I do not particularly care about the undocumented views of so-called "modern society" on the matter, if only, because I do not consider the lack of documentation to be anything to aspire to. The way in which morality works in so-called "modern society" is rather something for an illiterate society. Things become simply too easy when you do not have to supply any form of justification for what you say. Therefore, I reject all undocumented opinions on morality as manipulative and deceptive.

    "Revenge" is a very weak concept morally anyway.ZhouBoTong

    That is a very undocumented view on the matter. Everybody and their little sister could say that kind of things, but there is no reason to believe that it properly fits in any serious formal system of morality.

    I do not reject your opinion because it would be wrong or right. I reject it because it is clearly undocumented and because it makes no reference to any documented formal system of morality.

    What prevents anybody else from just inventing that kind of views on the fly?
  • creativesoul
    7.6k
    Do those who take power have the right to take it and wield it?Brett

    Rights are afforded to humans... by humans; to animals... by humans.

    Power over people is acquired in only one of two ways. It is either given by consent, or it is usurped. To which method of acquisition are you referring?
  • creativesoul
    7.6k
    Forcing people to do things they do not want to do is immoral.Tzeentch

    I like to force people to leave others alone sometimes... dunno 'bout you. I would not call such action immoral. Yet, on pains of coherence or special pleading, you must.

    :brow:

    I think your notion of what counts as"immoral" needs a whetstone(at a minimum)...
  • alcontali
    1.2k
    For example, is a government willing to "risk its life" for its subjects?Tzeentch

    Bureaucracy is a construction by which a person is conveniently separated from the consequences of his or her actions.

    If you do not take risks for your opinion, you are nothing.
    — Nassim Taleb in 'Skin in the Game'
  • Tzeentch
    574
    I like to force people to leave others alone sometimes... dunno 'bout you. I would not call such action immoral. Yet, on pains of coherence or special pleading, you must.creativesoul

    Like I said, there are exceptions on the individual level, however the criteria that need to be checked will not realisitically apply to governments.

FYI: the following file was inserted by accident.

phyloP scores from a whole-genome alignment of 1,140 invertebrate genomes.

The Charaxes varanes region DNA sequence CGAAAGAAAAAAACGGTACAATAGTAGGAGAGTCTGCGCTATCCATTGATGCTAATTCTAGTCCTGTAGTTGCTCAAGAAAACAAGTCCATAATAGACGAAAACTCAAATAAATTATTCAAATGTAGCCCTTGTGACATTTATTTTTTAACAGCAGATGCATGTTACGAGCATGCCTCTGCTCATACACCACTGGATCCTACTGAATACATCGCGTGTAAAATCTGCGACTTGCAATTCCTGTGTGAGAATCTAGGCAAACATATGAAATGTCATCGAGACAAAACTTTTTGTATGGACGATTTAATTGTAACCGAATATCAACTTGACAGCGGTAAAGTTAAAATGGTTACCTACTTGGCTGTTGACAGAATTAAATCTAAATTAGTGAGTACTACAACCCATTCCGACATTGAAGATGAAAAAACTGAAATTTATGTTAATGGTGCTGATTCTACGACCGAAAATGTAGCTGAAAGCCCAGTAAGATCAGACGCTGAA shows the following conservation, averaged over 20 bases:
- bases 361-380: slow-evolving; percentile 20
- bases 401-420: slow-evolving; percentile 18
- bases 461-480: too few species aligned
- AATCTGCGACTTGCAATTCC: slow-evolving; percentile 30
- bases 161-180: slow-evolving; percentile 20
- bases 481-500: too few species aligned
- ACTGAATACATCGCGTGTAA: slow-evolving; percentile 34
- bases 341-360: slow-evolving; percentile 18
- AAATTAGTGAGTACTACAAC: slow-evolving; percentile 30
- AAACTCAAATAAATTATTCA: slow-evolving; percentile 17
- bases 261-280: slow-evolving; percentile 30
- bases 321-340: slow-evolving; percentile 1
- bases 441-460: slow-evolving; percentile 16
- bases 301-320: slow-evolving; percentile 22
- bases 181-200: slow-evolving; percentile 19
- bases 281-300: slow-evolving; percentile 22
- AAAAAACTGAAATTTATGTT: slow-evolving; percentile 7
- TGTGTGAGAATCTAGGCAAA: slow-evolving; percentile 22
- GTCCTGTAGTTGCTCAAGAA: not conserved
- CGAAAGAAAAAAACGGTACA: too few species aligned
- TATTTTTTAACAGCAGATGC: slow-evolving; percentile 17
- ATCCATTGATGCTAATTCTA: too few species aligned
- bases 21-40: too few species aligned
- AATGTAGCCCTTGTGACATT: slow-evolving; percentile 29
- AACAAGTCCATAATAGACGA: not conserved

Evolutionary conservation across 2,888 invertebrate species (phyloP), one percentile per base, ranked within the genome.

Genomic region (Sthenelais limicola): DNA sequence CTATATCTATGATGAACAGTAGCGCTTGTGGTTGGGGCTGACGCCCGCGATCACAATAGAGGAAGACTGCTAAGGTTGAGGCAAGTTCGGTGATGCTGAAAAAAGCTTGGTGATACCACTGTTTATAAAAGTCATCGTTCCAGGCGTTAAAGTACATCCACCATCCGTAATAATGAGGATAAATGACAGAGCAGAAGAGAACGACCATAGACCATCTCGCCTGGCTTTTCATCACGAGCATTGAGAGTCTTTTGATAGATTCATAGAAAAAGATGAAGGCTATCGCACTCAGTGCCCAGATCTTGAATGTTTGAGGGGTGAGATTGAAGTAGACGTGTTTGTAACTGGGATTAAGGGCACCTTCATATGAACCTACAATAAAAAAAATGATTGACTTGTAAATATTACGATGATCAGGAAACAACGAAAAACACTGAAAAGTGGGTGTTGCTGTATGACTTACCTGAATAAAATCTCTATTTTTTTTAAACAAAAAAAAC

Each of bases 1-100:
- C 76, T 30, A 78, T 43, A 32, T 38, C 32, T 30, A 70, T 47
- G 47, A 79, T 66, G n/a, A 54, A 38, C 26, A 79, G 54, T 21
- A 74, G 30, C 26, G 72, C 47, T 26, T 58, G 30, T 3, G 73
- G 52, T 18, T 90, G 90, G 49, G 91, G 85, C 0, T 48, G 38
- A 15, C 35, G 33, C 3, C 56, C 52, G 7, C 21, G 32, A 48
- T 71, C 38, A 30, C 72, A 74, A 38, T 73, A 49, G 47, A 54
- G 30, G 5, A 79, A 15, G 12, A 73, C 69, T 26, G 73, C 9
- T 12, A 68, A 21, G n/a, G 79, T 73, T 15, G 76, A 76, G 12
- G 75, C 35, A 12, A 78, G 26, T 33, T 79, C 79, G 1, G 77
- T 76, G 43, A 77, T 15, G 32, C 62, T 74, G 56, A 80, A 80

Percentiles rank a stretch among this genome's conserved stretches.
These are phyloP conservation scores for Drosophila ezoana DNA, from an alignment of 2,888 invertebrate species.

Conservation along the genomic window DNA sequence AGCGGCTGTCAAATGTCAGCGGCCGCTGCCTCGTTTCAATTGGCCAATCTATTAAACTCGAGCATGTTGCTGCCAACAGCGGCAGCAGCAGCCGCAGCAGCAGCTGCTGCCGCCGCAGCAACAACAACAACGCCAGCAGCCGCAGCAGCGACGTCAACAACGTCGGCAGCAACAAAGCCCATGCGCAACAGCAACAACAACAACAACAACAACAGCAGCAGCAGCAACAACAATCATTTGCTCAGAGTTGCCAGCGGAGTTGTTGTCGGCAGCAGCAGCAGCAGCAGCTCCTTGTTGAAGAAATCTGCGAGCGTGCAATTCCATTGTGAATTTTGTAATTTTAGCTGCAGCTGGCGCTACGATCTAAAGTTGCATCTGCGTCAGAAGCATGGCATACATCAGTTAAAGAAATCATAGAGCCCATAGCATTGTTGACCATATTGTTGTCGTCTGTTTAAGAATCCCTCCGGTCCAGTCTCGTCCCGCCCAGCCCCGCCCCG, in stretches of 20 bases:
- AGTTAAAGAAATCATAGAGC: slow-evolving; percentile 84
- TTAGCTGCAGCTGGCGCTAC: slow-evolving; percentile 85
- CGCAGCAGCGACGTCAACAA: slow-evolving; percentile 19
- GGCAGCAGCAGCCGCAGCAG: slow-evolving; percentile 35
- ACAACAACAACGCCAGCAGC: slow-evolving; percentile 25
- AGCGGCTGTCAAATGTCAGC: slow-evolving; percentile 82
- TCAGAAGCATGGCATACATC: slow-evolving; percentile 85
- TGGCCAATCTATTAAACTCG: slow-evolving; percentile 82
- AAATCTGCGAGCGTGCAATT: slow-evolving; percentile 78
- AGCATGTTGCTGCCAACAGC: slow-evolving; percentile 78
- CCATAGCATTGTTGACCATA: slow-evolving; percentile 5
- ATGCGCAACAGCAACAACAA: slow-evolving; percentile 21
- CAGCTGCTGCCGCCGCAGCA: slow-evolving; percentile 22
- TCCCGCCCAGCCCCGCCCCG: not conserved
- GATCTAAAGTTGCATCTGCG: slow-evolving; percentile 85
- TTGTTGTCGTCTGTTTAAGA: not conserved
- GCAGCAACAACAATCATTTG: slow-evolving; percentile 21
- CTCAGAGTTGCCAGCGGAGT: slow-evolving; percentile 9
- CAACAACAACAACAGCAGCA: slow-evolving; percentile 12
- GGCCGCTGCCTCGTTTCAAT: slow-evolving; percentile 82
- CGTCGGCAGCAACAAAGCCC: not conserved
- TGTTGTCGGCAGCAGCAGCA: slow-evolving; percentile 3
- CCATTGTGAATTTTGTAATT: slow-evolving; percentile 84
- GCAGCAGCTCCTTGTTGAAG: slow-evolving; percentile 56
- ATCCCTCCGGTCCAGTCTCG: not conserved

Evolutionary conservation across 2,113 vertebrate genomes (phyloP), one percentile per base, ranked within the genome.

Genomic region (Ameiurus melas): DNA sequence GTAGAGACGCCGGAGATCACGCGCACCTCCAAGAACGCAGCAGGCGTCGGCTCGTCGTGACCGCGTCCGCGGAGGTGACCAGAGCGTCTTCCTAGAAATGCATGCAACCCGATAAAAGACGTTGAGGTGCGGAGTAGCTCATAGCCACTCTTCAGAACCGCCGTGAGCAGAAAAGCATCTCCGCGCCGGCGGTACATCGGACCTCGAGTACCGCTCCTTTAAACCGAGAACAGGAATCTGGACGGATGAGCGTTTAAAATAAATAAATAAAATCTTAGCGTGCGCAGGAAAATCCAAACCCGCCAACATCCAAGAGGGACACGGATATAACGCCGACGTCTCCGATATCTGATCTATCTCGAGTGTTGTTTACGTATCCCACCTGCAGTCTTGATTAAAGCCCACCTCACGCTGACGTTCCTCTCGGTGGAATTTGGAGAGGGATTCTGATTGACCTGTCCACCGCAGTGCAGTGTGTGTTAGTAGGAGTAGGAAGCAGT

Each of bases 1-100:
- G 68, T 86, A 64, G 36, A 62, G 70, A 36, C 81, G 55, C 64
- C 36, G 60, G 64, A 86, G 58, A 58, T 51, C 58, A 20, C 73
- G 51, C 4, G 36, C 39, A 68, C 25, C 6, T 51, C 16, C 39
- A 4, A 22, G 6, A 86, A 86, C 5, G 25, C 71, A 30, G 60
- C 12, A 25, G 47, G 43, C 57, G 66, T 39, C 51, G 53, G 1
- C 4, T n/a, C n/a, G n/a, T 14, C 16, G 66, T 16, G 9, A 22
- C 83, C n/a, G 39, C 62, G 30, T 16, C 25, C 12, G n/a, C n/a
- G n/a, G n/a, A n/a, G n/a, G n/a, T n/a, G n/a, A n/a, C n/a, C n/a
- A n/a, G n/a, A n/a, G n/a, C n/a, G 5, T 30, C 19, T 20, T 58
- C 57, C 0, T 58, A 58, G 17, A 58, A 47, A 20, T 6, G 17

• Isaac
    2k
    it’s a risky move to take a clear position on issues, better to talk around it, seek out some “consensus” and never actually take a chance on what you believe is the right and necessary thing to do. As a result you get ” a watered down policy which makes no real progressBrett

    OK, so the first thing you'd need is some evidence of this. What is the 'progress' you'd like to see (what is the real-world measure of it) and why are other measures of change (because the world certainly is changing) not counted as 'progress' for you?

    Something’s behind it and I don’t think it’s because “a small number of groups for whom it is in their best interests to strongly declare the extent to which they are opposed to the other groups”. It’s the response that’s the problem.Brett

    So what exactly are you wanting to discuss here? Are you just going to repeat your theory until someone says "yes, you're right". If you're just going to dismiss any contrary theory on the grounds that you don't 'reckon' it's right then what's the point in writing what you think on a public forum?
  • Brett
    1.9k


    So, what about the minority that didn't elect them?

    A case could be made that the power a government has over the people who voted for it is legitimate.

    However, as long as there are dissidents, the government is imposing its will on people who do not wish it. What possible moral basis could there be for this? (in the context of government)
    Tzeentch

    If the people have taken part in an election run along democratic ideas then by voting they’re taking part in a process where they hope to win. But it’s understood that they may lose and become the minority. If you want to call those unhappy with results as dissidents then do so. But it’s a big leap to go from being those who lost an election to thinking of themselves as dissidents.

    However if they reject the system of government, in this case representative democracy, then you could regard them as dissidents. In that case they would be hoping for another form of government. However, the government is still imposing itself on the dissidents on behalf of the people that elected them. So the imposing is still legitimate. What else could it be, unless you reject representative democracy, and then you’re imposing your view on others. And I assume you’d feel justified.
  • Brett
    1.9k


    Power over people is acquired in only one of two ways. It is either given by consent, or it is usurped. To which method of acquisition are you referring?creativesoul

    By consent.
  • Brett
    1.9k


    Bureaucracy is a construction by which a person is conveniently separated from the consequences of his or her actions.

    If you do not take risks for your opinion, you are nothing.
    — Nassim Taleb in 'Skin in the Game'

    Your absolutely right. Consensus is avoidance of responsibility. Those with power, who make decisions, must absolutely have skin in the game.